Extracted from the personal notebook of Detective Charles E. Willows, 1891-1940
Of what has become of Frank Elwood or where he has vanished to; none can rightfully say. When the townsfolk of Portland were questioned extensively by authorities; only a handful of the more rustic country folk could say they had spied him traveling the old dirt roads to Hopps Hill in the eve of Good Friday. Their initial investigating to the shunned old hill hidden by thick forest growth was only met with the morbid discovery of small pools of blood; foul odour in green, brown, black, yellow, and purple spatters of tar like liquid, with trace scraps of clothing found among those monolith slabs of dark antiquity. Further investigation of nearby locals provided the discovery of a medium sized pad-locked cylinder jammed against a rock in Dragon’s River before it meets with Salamander Bog; to which it must have ventured down from the hill whence the river’s mouth flows. Upon prying it open with a spade, they found the most material ‘evidence’ to the fate of the young New Englander.
Among its chief bulk of contents were a charred hand woven skin-bound book whose characters had been damaged by age but clearly those of the Irish language; a pair of spy glasses, the leather bound portfolio of notes and report’s badge branding the name Robert B. Loch who disappeared in 1891, and the commonplace journal of Frank Elwood. Yet the most curious find came when all of these contents had been removed, for in the bottom of that cylinder lay a strange jack-shaped black stone the size of a large rat; in which strange characters were carved and dyed a luminous red by some unknown means. It was agreed upon by the investigators to send it to the famed Massachusetts University of the occult in that witch haunted old city where men of science and scholars alike could study it; had not a young officer of Welsh blood seen the stone, which had stirred him to anarchist action in deposing it into the bottomless depths of Back Cove. Upon being detained and questioned thoroughly for the reason for his insane action of disposing of crucial evidence; the young officer could only vow on his own soul that he had forever rid the world of a horror that would be set loose had it remained in the realms of mankind.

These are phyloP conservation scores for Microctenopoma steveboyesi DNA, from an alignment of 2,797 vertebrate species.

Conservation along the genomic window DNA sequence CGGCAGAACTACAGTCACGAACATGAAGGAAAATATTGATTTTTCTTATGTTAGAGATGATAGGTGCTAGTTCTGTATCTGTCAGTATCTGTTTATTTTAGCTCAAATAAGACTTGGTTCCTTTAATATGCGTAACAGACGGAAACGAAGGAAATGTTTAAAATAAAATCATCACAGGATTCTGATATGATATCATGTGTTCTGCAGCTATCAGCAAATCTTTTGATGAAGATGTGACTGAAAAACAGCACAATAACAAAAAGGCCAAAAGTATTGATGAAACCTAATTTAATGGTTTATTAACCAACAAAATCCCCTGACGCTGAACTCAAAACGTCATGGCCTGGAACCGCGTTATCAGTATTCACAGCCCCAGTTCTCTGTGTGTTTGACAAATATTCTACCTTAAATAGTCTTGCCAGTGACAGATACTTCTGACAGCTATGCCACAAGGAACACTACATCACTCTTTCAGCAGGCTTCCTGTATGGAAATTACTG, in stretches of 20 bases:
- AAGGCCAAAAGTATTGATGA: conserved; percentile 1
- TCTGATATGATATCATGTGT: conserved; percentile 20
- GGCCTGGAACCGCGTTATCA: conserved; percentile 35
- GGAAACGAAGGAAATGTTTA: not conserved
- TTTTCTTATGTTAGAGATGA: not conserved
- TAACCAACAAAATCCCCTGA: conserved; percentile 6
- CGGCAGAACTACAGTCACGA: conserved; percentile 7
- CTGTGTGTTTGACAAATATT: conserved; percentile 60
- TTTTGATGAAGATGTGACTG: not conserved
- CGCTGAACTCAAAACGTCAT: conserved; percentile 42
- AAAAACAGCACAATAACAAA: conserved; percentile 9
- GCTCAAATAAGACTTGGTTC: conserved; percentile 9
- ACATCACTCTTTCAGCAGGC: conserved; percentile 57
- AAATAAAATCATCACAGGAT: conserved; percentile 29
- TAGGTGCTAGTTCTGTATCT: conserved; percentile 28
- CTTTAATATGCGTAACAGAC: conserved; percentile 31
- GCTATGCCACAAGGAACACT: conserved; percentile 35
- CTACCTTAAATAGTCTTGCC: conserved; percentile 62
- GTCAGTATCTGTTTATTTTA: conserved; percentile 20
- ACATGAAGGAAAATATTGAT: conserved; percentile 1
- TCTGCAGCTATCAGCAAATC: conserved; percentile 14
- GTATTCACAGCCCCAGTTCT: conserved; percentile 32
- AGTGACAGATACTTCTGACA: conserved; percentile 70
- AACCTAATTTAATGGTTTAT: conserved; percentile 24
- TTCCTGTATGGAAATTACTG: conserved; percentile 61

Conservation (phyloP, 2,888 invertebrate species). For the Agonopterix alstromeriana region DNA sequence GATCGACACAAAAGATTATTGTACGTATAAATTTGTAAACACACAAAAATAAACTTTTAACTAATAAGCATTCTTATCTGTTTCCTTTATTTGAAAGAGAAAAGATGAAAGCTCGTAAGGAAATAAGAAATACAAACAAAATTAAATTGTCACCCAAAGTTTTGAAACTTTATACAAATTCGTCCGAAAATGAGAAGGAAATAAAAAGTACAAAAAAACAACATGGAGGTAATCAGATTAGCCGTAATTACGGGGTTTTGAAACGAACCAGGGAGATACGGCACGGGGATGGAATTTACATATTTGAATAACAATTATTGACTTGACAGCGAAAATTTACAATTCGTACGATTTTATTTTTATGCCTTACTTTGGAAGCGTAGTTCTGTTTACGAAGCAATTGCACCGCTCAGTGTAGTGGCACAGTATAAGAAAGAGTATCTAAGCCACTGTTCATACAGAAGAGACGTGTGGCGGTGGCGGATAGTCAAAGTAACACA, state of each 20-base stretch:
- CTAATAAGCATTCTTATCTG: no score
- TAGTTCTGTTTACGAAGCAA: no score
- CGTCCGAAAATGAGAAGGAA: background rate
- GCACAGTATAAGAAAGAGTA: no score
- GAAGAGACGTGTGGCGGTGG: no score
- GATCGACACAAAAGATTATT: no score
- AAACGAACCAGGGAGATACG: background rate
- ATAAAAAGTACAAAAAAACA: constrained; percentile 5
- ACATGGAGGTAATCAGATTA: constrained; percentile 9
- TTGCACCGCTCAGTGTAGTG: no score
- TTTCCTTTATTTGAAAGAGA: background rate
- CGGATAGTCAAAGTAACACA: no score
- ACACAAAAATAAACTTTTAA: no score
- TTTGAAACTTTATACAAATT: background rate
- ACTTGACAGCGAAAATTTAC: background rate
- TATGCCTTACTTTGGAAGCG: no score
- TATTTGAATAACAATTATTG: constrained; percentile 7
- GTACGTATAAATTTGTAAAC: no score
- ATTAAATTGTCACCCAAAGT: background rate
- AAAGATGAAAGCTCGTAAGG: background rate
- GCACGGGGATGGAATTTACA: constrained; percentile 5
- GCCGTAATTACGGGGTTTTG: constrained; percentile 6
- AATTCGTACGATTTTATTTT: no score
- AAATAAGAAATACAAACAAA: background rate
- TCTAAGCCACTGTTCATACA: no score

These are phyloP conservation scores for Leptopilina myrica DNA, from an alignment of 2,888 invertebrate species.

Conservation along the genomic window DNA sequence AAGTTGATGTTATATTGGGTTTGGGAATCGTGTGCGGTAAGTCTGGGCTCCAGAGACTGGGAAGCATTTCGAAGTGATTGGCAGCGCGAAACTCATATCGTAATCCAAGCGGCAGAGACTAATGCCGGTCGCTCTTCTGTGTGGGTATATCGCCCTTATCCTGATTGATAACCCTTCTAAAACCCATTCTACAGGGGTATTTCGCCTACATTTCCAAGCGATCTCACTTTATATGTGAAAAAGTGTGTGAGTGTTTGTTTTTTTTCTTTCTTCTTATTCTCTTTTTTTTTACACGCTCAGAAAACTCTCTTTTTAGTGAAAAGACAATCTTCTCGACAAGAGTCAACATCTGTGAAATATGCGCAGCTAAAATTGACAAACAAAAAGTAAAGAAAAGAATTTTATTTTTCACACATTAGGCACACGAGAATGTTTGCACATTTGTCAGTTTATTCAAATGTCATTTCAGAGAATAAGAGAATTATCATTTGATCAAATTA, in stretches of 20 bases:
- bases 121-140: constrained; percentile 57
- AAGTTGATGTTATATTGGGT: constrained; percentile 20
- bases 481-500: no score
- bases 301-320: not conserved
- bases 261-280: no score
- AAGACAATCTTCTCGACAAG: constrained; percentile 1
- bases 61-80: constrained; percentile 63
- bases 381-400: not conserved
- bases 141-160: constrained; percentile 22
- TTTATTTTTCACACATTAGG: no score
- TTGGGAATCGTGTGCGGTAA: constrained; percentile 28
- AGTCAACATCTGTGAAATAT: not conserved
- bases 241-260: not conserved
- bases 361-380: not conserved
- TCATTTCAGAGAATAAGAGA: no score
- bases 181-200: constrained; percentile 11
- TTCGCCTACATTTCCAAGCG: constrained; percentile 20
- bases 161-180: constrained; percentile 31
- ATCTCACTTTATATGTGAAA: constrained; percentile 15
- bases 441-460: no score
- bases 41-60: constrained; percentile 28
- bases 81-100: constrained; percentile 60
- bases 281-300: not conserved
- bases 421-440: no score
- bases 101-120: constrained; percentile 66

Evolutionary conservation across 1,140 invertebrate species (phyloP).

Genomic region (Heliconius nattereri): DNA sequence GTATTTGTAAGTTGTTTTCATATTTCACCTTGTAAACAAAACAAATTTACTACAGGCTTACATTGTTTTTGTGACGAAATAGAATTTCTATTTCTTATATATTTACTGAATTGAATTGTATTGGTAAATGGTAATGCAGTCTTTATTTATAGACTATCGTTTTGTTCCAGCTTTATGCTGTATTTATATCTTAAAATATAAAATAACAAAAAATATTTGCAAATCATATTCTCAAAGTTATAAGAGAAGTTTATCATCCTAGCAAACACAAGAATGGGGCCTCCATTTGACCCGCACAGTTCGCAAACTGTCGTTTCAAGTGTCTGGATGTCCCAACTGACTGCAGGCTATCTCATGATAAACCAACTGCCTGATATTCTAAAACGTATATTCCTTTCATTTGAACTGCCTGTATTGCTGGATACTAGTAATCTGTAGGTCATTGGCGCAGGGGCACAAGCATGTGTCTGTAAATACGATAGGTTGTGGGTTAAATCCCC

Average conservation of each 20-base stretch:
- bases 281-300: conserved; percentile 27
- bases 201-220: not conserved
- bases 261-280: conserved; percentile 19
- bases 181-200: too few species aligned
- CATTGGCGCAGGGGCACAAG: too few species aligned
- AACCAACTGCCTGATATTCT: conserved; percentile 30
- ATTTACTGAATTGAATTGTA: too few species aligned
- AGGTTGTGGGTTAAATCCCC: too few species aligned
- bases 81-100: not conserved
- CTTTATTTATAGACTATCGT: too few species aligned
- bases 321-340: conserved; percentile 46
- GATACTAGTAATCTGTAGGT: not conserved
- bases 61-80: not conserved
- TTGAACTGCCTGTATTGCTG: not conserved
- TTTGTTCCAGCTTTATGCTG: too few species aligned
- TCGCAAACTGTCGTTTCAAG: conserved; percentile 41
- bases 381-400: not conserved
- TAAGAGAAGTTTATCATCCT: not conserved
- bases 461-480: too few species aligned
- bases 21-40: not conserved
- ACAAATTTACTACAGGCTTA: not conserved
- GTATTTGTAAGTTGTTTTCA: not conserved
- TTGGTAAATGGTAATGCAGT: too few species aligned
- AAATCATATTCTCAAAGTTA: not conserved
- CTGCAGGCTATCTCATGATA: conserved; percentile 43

One must bear in mind that all recorded in Frank Elwood’s commonplace journal may be an imaginative spectacular hoax. For he may have known of the local hidden legends of the old grotesque and unorthodox Coven of the Black Goat; despite his claims in the journal as only knowing of trickled whispers of the supposed witch cults survival while in Vermont the year prior. Nor was he ever truly mentally sound after his experience in the witch-house near his university when he was still a student; as the dwellings speculation of having unnatural beings had been confirmed. His disappearance may merely be the catalyst boon for the tourism and industrial growth of Maine’s forgotten countryside.
There are still those who believe the journal should be taken at its face value and even though highly irrational; take Elwood’s account as truth. Correlating the found evidence with all the journal has to offer allowed for such a solid grounding of beliefs. It may have been by such gossip among the early investigators of Elwood’s disappearance that the young officer moved to his radical extremes upon seeing the stone. Then, what is the true fate of Frank Elwood? The facts and the fantastic become blurred the longer Elwood remains lost.
It is between the schools of reality and fiction one must discern in pondering. The tangible evidence has been made clear and with a calculating mind may the mystery be merely an answer. To which, the journal can be brought into question. Now, studying the journals contents closely, listlessly, and at our leisure; the macabre chain of events can be surmised by their chief actor.